It only took a few seconds on Google and I was starring at the ugly word – suicide. Unexpectedly, I just hit the wall. No pun intended.

After this initial shock I knew that my highly sensitive side, also my dark side had intuitively picked up on the tragedy of her death through that picture. Which is ultimately, exactly why my writing had become fluent again. But all the same, suddenly questions started rolling in. Had she perhaps felt that she had exhausted her artistic reservoir with nothing left to say? Had she lived “too fast”? Was she was able to express these feelings so well, which many people fighting depression are plagued by, because she suffered too? Was this why the photograph had had such a deep impact on me?

But did I really want to speculate about her reason to end her life?

I decided to distance myself. I suddenly felt eerily close to the topic, almost intrusive like a voyeur so I began to reclaim my song, take it for what it was and record it.

Images Full of Self-expression, Texture and Sense of Composition

Weeks later and after seeing the article in the newspaper I finally went online to look at more of Woodman’s work. A lot of it I hadn’t seen before and am in awe of her self-expression, use of textural elements and sense of composition. Her open and almost Victorian sense of Romanticism maybe “girlish”, like some critics say, but it is also very exposing. Some of the pictures are in a square vintage style format, reminding me of Instagram with which I photograph and experiment almost daily. I find many of Woodman’s pictures playful as well as incredibly mature. After all at 22 she left an extensive catalogue of over 800 photographs behind.

Like the American photographer and filmmaker Cindy Sherman, whose work consists primarily of photographic self-portraits, depicting herself in many different contexts and as various imagined characters, Woodman used herself as a model. I love the anecdote that when she was asked by a friend why she obsessively photographed herself, (who perhaps found it oddly narcissistic), she replied:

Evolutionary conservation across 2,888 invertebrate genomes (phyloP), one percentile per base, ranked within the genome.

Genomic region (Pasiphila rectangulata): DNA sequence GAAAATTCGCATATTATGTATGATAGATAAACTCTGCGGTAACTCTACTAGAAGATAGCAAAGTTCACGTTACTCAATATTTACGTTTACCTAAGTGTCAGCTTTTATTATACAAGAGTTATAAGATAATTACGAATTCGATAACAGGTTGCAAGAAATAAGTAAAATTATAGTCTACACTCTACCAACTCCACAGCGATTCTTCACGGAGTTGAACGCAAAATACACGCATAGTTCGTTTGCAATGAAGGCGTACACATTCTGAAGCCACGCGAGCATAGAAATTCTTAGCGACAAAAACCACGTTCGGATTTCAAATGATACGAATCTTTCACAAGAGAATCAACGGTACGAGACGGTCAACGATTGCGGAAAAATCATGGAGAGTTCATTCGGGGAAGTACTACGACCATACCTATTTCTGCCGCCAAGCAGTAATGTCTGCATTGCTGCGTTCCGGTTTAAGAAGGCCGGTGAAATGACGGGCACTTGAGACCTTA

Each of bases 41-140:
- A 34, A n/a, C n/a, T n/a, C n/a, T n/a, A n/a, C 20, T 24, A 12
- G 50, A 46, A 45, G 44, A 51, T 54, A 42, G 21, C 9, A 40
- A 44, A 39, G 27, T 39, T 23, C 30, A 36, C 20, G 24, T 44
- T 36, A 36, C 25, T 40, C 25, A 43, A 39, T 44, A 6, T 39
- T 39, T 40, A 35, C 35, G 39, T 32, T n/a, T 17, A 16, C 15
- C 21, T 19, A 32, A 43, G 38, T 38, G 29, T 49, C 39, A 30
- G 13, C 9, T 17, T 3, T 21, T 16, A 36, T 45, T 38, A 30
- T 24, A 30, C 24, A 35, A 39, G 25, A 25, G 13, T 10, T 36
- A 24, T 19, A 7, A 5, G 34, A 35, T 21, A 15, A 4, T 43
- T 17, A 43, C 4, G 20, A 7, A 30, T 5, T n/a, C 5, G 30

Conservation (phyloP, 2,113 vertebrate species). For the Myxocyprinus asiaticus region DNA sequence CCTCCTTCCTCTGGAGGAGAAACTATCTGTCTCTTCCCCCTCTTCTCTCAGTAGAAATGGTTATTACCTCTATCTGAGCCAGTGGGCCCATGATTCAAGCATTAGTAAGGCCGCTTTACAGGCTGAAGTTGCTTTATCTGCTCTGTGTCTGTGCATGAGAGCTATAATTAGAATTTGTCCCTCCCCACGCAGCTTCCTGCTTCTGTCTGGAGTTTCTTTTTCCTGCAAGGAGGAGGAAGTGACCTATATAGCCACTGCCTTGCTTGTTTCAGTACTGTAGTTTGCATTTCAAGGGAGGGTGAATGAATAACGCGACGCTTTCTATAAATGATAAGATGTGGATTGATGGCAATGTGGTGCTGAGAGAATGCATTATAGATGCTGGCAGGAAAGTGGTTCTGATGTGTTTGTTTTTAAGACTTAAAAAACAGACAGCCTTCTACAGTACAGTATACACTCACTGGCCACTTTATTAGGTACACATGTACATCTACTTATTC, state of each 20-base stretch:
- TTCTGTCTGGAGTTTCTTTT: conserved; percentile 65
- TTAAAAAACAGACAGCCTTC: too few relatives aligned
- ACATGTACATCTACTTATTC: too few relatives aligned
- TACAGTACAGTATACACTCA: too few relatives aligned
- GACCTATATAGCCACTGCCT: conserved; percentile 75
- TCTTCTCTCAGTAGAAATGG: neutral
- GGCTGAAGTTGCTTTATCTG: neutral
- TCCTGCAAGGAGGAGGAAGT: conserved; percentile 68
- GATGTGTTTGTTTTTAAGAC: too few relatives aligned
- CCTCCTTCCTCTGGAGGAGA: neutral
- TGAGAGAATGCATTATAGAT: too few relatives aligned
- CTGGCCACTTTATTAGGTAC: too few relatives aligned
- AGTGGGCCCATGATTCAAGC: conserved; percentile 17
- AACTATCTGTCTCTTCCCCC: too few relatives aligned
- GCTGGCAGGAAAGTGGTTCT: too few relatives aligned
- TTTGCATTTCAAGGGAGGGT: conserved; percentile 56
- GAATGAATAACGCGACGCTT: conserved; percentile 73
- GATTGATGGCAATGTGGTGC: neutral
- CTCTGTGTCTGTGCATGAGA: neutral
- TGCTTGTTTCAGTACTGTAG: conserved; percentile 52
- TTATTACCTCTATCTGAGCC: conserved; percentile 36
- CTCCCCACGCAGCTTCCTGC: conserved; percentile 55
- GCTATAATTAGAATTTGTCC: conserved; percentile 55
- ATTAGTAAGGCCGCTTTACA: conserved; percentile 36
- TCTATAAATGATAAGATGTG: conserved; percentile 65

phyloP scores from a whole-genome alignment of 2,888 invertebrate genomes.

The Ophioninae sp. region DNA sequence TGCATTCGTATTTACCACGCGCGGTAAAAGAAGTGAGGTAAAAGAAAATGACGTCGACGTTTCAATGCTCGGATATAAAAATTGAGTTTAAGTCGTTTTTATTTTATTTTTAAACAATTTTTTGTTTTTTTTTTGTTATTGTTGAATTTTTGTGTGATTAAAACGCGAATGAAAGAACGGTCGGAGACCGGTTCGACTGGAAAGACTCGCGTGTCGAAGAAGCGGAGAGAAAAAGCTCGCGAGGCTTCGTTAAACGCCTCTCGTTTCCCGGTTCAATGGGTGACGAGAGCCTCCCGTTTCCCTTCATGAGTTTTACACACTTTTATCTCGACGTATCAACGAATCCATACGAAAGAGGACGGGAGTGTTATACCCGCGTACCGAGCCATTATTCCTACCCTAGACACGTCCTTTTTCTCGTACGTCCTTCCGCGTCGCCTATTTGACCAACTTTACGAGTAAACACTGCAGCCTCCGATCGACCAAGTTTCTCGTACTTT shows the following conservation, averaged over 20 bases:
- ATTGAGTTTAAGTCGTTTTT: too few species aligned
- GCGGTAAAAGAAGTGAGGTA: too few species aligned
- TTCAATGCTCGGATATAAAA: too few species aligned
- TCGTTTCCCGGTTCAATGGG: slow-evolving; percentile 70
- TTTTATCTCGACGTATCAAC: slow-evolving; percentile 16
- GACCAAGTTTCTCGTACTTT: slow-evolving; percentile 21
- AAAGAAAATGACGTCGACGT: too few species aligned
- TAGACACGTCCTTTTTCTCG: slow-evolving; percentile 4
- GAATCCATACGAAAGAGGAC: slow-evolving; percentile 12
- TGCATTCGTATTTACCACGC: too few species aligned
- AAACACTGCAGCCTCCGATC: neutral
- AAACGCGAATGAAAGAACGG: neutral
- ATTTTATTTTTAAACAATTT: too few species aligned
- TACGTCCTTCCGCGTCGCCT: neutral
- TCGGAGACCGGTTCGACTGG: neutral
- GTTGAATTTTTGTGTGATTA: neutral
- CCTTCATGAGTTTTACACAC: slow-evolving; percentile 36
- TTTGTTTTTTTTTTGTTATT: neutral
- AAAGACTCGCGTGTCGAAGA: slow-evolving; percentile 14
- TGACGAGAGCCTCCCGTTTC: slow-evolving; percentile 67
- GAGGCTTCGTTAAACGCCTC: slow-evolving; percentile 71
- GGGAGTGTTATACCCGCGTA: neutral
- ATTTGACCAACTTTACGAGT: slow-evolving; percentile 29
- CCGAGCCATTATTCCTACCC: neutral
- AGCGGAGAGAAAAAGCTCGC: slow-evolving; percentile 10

It’s a matter of convenience, I am always available.”

Eating the darkness songwriting inspiration Francesca Woodman peeling wallpaper fireplace empty room abandoned house self-portrait
© Francesca Woodman, House #4 1976
Eating the darkness songwriting inspiration Francesca Woodman polka dot dress peeling wallpaper floorboards empty room abandoned house self-portrait
© Francesca Woodman, Polka Dots 1976
Eating the darkness songwriting inspiration Francesca Woodman body print black shoes woman floorboards empty room abandoned house self-portrait
© Francesca Woodman, Untitled 1976

Eating the Darkness. Desolate & Abandoned Interiors

And indeed, some images have got the features of a self-portrait. But what strikes me most is the textural quality of the settings, in which Woodman stages her photographs. They are diametrically opposed to the smoothness of her young and flawless body. Frequently, the interiors are empty rooms, decaying with peeling wallpaper, cracked plaster and flaking paintwork.

The wallpaper also puts the identity of Woodman in a state of flux in two ways – by physically hiding her and by forcing into your mind the very literal and paradigmatic image of a second skin. It joins neatly with the idea of a shifting identity, rather than Woodman presenting herself as a whole. She transforms before us, not into another human being or character, but simply into the wall.  ~ Victoria O’Rourke, photographer

Eating the darkness songwriting inspiration Francesca Woodman peeling wallpaper floorboards empty room abandoned house woman self-portrait
© Francesca Woodman, 1976

These rooms look desolate and possess a strong notion of abandonment. They are very similar to the atmosphere of space I wanted to create in my song without using lengthy descriptions.

Wandering rooms like in quarantine
I’m starring at the clock, on elasticated time
brain waves flickering, mercury mind
like a black’n white TV in 1969

Perhaps that was exactly why I had distanced myself after the initial encounter. I had peeped in to then virtually slam the book shut again. It was just too painful to see her body in contrast with the diminishing interior. Moreover fearless easiness and eagerness, revealing a form of self-exploration, stand out against the ugly environment. I didn’t want anyone else to have experienced this ugliness of depression. I had felt protective and at the same time helpless!

Another sensation that arose however, is gratitude. Suddenly, I felt fortunate that I had connected with this picture through my own story. Not though a biographical prism – the dramatic notion of an artist’s suicide. It can sometimes be difficult to push past these layers of fragmented knowledge and prejudice. Especially in an era of information overload, fake news even, and constant accessibility per Dr. Google.